The Last Jedi picks up the age-old story of the resistance versus the Empi- I mean First Order. Continuing on from The Force Awakens, Rey (Daisy Ridley), has found Luke Skywalker (Mark Hamill) and her training begins as the rebels prepare once again to fight off the Galactic evil.

'No, that's not true. That's impossible!'

Going into The Last Jedi I was arush with excitement and anticipation, I had caught little glimpses of "On par with Empire Strikes Back" and 5-star reviews. I'm to blame for setting myself up for disappointment like that. I'm not sure where to really begin so let's start with my thoughts of the beginning...

The opening was great, I had a huge grin on my face when I realised the title crawl had returned and it was great to get right into the action following the ending of 'The Force Awakens' (Dir. Abrams. 2015), all of this calling back to the original trilogy opening. From there, however, the Film started to drag; it didn't know how it wanted to proceed with these stories. We got finally to Rey and her meeting with the long-awaited Luke Skywalker. He has changed, but unlike most fans reactions to Luke's change, "cultural vandalism" is one such description I have seen, Hamill himself has said he disagreed with all of Johnson's choices for Luke's character. I, however, found the change intriguing, engaging and a natural progression for his character, after the movie reveals a few things down the line.

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The plot of the entire film follows the thematic link of heroes and the realities of actions on them. It's truly wonderful to see a Star Wars film exploring ideas in this avenue. The fresh ideas that Johnson brings in are both this movie's saving grace and its demise in quality.

Partially fleshed out

There are many new avenues Rian Johnson has pushed this story into, some for better and some for utterly tragic disappointment. Sadly it's hard to get into without spoiling but I will say there was a scene in the beginning of this movie that almost made me want to walk out of the film - something I've never done. Yet there are moments of pure ecstatic energy that make you wonder why everything surrounding these scenes is not on the mark. For example, every scene with Kylo Ren (Adam Driver) and Rey is riveting, the film follows this arc to a very divisive resolution. But I found the twist to be very natural for the character of Kylo Ren and it made nothing but sense for me. There are moments of breathtaking action, which Is supported by equally stunning visuals.

Character-wise, unlike Finn who I'm sure, is supposed to be a main character, yet is given a major back seat; Luke, Kylo Ren and Poe (Oscar Issac) are the only characters that are fully fleshed out, and are utterly three dimensional and engaging, stealing every scene they are in. These are the only characters that inspire debate and talk amongst how they are, which is a good thing. Why isn't this the treatment for its main characters of Rey and Finn who seemed to just idly follow the plot and do what they need to do to progress the story?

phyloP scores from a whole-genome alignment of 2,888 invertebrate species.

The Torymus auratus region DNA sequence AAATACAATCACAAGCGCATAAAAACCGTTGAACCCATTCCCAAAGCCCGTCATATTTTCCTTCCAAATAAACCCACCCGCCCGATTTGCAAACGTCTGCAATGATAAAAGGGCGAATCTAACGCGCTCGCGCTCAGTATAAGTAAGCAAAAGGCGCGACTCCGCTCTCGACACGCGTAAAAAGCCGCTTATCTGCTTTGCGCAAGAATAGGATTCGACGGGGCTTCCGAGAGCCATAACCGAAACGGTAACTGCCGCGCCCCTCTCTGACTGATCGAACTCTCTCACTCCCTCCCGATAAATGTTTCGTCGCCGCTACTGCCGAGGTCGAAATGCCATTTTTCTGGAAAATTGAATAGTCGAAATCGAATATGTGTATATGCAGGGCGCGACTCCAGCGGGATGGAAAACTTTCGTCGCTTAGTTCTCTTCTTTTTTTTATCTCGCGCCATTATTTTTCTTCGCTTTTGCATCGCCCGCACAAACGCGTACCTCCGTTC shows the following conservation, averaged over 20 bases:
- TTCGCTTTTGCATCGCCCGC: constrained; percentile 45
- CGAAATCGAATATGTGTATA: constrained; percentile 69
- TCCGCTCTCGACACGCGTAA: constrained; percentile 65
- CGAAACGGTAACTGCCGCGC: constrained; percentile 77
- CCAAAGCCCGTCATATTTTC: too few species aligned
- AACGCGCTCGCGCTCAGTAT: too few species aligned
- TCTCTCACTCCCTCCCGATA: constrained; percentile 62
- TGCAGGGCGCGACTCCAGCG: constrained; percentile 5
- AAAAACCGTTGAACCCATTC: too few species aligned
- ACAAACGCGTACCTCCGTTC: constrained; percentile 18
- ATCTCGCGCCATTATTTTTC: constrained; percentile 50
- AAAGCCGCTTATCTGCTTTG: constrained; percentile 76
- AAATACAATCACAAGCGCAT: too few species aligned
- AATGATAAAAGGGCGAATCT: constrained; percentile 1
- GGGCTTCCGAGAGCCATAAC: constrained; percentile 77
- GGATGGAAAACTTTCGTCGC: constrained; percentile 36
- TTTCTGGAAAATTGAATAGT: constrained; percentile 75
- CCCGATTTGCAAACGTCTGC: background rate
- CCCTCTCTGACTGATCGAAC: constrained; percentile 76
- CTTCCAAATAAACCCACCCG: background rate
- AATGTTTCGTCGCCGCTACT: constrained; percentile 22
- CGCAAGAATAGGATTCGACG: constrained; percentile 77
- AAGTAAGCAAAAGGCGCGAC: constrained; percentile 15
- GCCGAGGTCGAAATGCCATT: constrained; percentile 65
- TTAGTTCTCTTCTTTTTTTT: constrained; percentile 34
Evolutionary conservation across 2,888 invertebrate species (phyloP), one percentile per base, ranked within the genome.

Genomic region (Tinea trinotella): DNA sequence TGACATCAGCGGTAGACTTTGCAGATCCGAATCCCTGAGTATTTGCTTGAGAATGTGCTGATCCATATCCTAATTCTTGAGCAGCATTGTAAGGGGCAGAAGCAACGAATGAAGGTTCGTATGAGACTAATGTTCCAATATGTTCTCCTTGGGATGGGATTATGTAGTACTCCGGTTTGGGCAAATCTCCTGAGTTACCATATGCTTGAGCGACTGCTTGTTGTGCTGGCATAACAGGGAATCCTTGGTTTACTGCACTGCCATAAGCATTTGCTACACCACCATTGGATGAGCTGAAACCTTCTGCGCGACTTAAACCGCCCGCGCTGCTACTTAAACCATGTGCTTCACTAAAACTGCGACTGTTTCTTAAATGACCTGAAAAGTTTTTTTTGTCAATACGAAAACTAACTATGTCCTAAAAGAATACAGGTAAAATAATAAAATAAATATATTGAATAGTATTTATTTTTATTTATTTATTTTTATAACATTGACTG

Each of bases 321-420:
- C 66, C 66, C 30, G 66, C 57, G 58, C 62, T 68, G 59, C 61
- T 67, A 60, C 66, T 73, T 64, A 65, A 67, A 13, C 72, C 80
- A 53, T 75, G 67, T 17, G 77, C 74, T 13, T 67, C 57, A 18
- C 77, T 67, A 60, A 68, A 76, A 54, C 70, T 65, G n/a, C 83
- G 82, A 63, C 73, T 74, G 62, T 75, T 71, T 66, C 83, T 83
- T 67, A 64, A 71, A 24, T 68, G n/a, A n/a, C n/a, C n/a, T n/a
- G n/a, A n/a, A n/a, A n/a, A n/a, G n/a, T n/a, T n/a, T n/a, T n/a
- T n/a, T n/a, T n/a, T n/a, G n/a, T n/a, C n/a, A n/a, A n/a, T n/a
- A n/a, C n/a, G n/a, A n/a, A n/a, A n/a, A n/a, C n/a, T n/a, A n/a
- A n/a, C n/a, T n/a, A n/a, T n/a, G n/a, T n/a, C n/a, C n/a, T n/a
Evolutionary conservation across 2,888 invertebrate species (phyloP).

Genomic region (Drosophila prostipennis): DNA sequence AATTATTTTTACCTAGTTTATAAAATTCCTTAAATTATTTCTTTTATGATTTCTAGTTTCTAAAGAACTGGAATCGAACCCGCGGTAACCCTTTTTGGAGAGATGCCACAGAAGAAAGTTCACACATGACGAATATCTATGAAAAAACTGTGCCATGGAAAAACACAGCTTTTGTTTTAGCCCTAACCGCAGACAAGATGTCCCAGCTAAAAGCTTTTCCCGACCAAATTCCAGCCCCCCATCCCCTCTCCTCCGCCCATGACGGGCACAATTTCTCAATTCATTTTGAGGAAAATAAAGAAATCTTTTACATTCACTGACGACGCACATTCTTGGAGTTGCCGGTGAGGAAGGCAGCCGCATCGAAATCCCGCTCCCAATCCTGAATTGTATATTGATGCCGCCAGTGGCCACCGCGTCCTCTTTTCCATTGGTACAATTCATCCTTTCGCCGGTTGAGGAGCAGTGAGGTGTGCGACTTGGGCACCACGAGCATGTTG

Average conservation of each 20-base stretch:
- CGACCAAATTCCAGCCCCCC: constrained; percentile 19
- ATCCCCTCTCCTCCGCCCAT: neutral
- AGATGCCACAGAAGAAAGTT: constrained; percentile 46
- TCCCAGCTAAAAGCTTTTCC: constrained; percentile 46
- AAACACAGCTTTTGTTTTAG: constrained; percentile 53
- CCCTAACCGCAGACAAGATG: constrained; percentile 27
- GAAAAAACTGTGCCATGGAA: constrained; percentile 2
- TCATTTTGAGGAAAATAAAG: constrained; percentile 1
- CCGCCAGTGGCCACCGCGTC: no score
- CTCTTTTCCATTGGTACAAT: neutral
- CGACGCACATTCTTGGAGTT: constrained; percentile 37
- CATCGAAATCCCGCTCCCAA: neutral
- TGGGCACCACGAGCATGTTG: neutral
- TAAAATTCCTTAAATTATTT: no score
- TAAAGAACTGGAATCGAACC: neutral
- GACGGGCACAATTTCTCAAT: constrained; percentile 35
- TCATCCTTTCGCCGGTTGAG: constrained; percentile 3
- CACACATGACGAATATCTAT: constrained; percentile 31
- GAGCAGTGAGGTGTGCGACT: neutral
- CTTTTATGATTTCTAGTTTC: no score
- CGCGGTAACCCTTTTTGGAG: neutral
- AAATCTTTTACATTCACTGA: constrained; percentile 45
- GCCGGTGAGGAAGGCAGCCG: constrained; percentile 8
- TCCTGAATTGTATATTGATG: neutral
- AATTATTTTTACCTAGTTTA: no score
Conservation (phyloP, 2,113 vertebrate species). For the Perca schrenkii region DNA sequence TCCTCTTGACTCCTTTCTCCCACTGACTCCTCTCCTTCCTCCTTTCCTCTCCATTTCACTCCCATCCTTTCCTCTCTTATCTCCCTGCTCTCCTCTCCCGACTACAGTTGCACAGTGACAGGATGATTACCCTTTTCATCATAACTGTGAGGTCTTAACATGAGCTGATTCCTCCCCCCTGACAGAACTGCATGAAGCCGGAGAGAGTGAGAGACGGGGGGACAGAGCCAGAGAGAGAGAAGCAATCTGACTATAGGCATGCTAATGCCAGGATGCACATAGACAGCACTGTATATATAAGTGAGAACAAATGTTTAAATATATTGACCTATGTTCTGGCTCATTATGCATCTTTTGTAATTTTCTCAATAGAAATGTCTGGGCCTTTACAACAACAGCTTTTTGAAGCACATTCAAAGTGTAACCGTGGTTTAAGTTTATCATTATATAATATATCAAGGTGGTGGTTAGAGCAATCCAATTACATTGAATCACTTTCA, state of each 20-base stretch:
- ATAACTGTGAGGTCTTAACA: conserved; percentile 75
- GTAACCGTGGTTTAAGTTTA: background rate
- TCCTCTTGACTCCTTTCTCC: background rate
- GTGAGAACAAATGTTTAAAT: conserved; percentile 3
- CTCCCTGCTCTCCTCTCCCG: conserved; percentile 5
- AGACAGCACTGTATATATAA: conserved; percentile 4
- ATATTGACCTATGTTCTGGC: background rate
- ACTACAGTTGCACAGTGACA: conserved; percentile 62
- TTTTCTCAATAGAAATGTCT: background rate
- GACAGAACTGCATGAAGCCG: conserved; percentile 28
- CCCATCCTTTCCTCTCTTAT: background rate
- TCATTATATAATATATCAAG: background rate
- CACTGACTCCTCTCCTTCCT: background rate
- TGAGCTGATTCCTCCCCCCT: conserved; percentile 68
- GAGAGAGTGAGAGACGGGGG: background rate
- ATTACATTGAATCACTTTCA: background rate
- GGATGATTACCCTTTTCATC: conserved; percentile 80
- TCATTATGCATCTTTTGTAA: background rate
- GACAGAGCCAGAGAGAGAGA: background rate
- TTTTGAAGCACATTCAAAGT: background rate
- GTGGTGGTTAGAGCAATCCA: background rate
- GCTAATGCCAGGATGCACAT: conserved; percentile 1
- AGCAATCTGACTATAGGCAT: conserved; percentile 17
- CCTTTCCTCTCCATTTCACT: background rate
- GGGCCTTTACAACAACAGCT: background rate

A mixed bag

Technically and thematically the film is very well made and directed, yet creatively Rian Johnson's directing and writing seems to not show any care and protection for Star Wars. Sure, this could be the sour taste of being a fan and not wanting the established universe messed with but some of the choices made by Rian Johnson are profoundly silly. Dare I say as though it were creative bankruptcy. You can see the real care and attention in some scenes scattered through the movie and then there is the obvious influence of Marvel's dominance. This formula of blockbusters being littered with comedy has done nothing to hurt the mimics, The Last Jedi will be counted among them. The comedy in this film is so dreadfully forced that it hinders moments that should shine like diamonds amongst the rough of this film - once again much like in Justice League (Dir. Snyder. 2017) great moments are cut short or detracted of all life for the sake of a quick joke.

The pacing of the movie seems to go from bad to good to bad again as it juggles unnecessary side plots and useless characters appearing to sell more merchandise, but I didn't find it too be boring at any point in the film. I do like the idea of longer Star Wars movies, they lend themselves well. A lot of the film could have easily been cut and the story streamlined to its core plot. What is also wonderfully refreshing; a small situation is made grander to show the importance of this event, it does a great job of tieing the main plot to Luke's - the editing is great, it felt like original trilogy style again with ques to cut to what is being talked about and shots to remind you of the previous films. Johnson does do an excellent job of honouring the past while ushering in the future (despite my trepidation on the quality of that future).

Final say

Sadly a lot of The Last Jedi misses the mark of what Star Wars is and should be in its entirety. Instead, it favours itself to a general appeal trying to mimic the stylings of Marvel which utterly defeats the purpose of this being a Star Wars movie. There are numerous stunning scenes with the story being pushed in exciting new avenues, which feels natural. While others almost destroyed the entire movie and leave a rotten feeling as you leave the cinema. The structure should have been more focused and refined. The Last Jedi was truly engaging and impressive but still while technically and thematically well made, Rian Johnson's directing and writing fails him creatively as his choices fall flat and downright silly.